The derivation of Fermi's golden rule uses the following approximations:

  1. Transition time is small.

  2. Photon frequency $\omega\approx\omega_f-\omega_i$.

The question is, are there any experiments where Fermi's golden rule cannot be used because either one or both approximations are not valid?


Just to clarify, this question is about the derivation of Fermi's golden rule, not the rule itself. Please see the following video series to learn more about the derivation of Fermi's golden rule and the approximations that are used.


My notes from the video series and Quantum Mechanics for Scientists and Engineers.

Step 1. Define $\Psi(x,t)$ for $\psi_1(x)$ the initial eigenstate, $\psi_2(x)$ the final eigenstate. \begin{equation*} \Psi(x,t)=c_1(t)\psi_1(x)\exp(-i\omega_1t)+c_2(t)\psi_2(x)\exp(-i\omega_2t) \end{equation*}

Step 2. Define the perturbing Hamiltonian. \begin{equation*} H'(x,t)=2V(x)\cos(\omega t+\phi) \end{equation*}

Step 3. From time dependent Schrodinger equation \begin{equation*} i\hbar\frac{\partial}{\partial t}\Psi(x,t)=H_0(x)\Psi(x,t)+H'(x,t)\Psi(x,t) \end{equation*}

Step 4. Result \begin{equation*} i\hbar\frac{\partial c_1(t)}{\partial t}\psi_1(x)\exp(-i\omega_1t) +i\hbar\frac{\partial c_2(t)}{\partial t}\psi_2(x)\exp(-i\omega_2t) =H'(x,t)\Psi(x,t) \end{equation*}

Step 5. Inner product with $\psi_2^*(x)$. \begin{equation*} i\hbar\frac{\partial c_2(t)}{\partial t}\exp(-i\omega_2t) =2\cos(\omega t+\phi) \Bigl( c_1(t)M_{21}\exp(-i\omega_1t)+ c_2(t)M_{22}\exp(-i\omega_2t) \Bigr) \end{equation*}

where \begin{align*} M_{21}&=\int\psi_2^*(x)V(x)\psi_1(x)\,dx \\ M_{22}&=\int\psi_2^*(x)V(x)\psi_2(x)\,dx \end{align*}

Step 6. Simplify. \begin{equation*} i\hbar\frac{\partial c_2(t)}{\partial t} =2\cos(\omega t+\phi) \Bigl( c_1(t)M_{21}\exp\bigl(i(\omega_2-\omega_1)t\bigr)+2c_2(t)M_{22} \Bigr) \end{equation*}

Step 7. Define initial conditions. \begin{equation*} c_1(0)=1,\quad c_2(0)=0 \end{equation*}

For small $t$ use approximations $c_1(t)=1$ and $c_2(t)=0$. \begin{equation*} i\hbar\frac{\partial c_2(t)}{\partial t} =2\cos(\omega t+\phi)M_{21}\exp\bigl(i(\omega_2-\omega_1)t\bigr) \end{equation*}

Step 8. Solve for $c_2(t)$ by integrating. \begin{equation*} c_2(t)=\frac{2M_{21}}{i\hbar} \int_0^t\cos(\omega t'+\phi)\exp\bigl(i(\omega_2-\omega_1)t'\bigr)\,dt' \end{equation*}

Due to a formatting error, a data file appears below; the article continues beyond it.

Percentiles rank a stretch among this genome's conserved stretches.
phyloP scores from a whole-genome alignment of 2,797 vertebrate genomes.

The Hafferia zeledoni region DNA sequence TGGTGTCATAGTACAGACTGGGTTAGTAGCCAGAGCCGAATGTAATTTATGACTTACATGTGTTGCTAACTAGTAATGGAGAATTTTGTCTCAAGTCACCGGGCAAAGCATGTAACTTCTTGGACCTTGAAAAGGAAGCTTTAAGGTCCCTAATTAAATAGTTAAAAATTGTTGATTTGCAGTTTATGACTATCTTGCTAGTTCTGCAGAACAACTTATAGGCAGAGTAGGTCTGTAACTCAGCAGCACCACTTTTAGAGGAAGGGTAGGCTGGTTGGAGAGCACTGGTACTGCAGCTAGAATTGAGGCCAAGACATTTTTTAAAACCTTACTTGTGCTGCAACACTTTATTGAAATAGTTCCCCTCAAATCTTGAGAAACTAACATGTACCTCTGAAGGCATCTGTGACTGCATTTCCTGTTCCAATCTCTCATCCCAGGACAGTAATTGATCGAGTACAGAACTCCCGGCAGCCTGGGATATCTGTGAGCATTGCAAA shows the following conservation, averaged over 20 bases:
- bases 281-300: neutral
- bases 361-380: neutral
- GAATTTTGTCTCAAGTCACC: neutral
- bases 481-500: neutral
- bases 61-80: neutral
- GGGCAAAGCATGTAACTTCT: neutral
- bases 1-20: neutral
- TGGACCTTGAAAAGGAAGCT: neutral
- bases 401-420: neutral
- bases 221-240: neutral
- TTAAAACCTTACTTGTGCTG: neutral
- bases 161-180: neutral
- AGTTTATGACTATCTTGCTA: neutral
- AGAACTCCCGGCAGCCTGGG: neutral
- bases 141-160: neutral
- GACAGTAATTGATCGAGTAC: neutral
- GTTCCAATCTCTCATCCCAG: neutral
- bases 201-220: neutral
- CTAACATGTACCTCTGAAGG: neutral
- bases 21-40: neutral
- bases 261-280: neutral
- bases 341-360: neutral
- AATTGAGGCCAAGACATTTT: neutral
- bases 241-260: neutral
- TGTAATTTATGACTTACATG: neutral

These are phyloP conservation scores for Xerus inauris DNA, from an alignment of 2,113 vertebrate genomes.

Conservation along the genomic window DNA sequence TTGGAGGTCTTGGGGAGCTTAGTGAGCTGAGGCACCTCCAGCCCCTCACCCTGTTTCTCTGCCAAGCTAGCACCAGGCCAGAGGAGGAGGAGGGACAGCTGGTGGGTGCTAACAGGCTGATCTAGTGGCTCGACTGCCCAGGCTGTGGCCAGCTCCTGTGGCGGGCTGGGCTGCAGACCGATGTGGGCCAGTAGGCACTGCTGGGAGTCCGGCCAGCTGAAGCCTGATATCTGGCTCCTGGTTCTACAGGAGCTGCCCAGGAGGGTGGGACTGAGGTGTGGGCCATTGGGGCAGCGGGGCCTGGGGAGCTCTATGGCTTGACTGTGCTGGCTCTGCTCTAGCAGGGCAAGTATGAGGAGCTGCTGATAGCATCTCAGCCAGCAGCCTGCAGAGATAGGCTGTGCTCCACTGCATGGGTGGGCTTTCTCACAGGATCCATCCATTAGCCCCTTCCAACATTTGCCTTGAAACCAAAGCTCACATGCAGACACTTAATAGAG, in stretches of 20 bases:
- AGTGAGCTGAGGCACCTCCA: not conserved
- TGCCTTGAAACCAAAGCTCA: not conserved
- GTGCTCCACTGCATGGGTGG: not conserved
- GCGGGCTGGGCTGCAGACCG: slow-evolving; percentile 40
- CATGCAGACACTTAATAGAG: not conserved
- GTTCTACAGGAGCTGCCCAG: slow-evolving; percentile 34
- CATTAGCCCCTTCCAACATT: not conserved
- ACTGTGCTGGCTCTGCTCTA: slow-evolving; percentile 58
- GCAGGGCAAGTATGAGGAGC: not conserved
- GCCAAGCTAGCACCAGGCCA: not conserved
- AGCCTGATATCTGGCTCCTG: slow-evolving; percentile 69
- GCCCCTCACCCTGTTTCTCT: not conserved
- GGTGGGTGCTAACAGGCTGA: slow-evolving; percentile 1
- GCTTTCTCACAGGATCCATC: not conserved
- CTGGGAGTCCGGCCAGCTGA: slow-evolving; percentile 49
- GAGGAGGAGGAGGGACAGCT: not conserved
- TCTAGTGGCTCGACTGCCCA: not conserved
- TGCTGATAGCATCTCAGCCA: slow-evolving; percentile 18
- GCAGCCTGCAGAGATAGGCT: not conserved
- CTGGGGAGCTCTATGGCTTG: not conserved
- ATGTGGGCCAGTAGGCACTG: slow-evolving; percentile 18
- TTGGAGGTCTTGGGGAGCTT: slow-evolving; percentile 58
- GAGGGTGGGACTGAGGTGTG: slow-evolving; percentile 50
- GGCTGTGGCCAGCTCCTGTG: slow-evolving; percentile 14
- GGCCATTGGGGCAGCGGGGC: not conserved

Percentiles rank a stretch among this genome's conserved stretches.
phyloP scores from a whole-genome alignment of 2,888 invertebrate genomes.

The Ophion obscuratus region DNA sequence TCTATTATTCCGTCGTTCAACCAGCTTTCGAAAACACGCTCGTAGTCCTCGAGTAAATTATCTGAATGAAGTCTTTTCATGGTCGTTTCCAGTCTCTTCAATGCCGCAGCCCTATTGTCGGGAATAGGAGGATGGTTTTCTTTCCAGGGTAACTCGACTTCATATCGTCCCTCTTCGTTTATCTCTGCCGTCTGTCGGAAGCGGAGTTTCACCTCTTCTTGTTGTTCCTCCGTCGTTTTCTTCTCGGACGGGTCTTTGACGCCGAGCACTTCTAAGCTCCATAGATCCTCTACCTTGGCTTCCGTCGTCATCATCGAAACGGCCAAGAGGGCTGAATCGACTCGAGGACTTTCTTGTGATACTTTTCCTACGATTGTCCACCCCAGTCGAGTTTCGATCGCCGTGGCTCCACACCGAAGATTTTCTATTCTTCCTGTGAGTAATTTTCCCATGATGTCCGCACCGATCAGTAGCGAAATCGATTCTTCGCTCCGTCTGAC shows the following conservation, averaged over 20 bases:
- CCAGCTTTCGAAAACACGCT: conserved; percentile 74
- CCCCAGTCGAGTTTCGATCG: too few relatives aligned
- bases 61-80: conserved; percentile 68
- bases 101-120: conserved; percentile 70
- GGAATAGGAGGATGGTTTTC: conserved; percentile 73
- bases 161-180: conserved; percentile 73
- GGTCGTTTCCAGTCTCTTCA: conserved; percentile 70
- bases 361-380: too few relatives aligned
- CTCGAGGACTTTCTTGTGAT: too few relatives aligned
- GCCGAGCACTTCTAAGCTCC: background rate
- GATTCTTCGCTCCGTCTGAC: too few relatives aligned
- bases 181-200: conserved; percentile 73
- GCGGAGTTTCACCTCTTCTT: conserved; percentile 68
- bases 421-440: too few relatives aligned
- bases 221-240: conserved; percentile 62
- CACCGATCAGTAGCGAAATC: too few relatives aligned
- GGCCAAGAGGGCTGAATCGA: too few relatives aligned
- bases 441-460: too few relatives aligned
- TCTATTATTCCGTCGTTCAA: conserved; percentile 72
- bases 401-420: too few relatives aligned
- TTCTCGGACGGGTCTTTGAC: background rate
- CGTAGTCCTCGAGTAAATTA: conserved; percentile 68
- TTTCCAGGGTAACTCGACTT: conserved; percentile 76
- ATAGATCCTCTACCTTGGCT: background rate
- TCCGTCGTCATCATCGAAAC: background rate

Result \begin{equation*} c_2(t) =-\frac{M_{21}}{\hbar} \left( \frac{\exp\bigl(i(\omega_2-\omega_1-\omega) t\bigr)-1}{\omega_2-\omega_1-\omega} \right)\exp(-i\phi) -\frac{M_{21}}{\hbar} \left( \frac{\exp\bigl(i(\omega_2-\omega_1+\omega) t\bigr)-1}{\omega_2-\omega_1+\omega} \right)\exp(i\phi) \end{equation*}

Step 9. For $\omega$ such that $\omega\approx\omega_2-\omega_1$ the first term dominates, discard the second term. \begin{equation*} c_2(t)=-\frac{M_{21}}{\hbar} \left( \frac{\exp\bigl(i(\omega_2-\omega_1-\omega) t\bigr)-1}{\omega_2-\omega_1-\omega} \right)\exp(-i\phi) \end{equation*}

Step 10. Change to sinc function. \begin{equation*} c_2(t)=-\frac{it}{\hbar}\,M_{21} \exp\left(i\,\frac{\omega_2-\omega_1-\omega}{2}\,t-i\phi\right) \operatorname{sinc}\left(\frac{\omega_2-\omega_1-\omega}{2}\,t\right) \end{equation*}

Step 11. Transition probability. \begin{equation*} P(1\rightarrow2)=|c_2(t)|^2=\frac{t^2}{\hbar^2}\,|M_{21}|^2 \operatorname{sinc}^2\left(\frac{\omega_2-\omega_1-\omega}{2}\,t\right) \end{equation*}

Step 12. Integrate to get total transition probability. \begin{equation*} P_{tot}(1\rightarrow2)=\frac{t^2}{\hbar^2}|M_{21}|^2 \int_{E-\epsilon}^{E+\epsilon} \operatorname{sinc}^2\left(\frac{E'/\hbar-\omega}{2}\,t\right) g(E')\,dE' \end{equation*}

where $E=\hbar(\omega_2-\omega_1)$ and $g(E')$ is joint density of states.

Step 13. Use the approximation $g(E')\approx g(\hbar\omega)$. \begin{equation*} P_{tot}(1\rightarrow2)=\frac{t^2}{\hbar^2}|M_{21}|^2g(\hbar\omega) \int_{E-\epsilon}^{E+\epsilon} \operatorname{sinc}^2\left(\frac{E'/\hbar-\omega}{2}\,t\right)\,dE' \end{equation*}

Step 14. Transform the integral. \begin{align*} y&=\frac{E'/\hbar-\omega}{2}\,t \\ E'&=\frac{2\hbar y}{t}+\hbar\omega \\ dE'&=\frac{2\hbar}{t}\,dy \end{align*}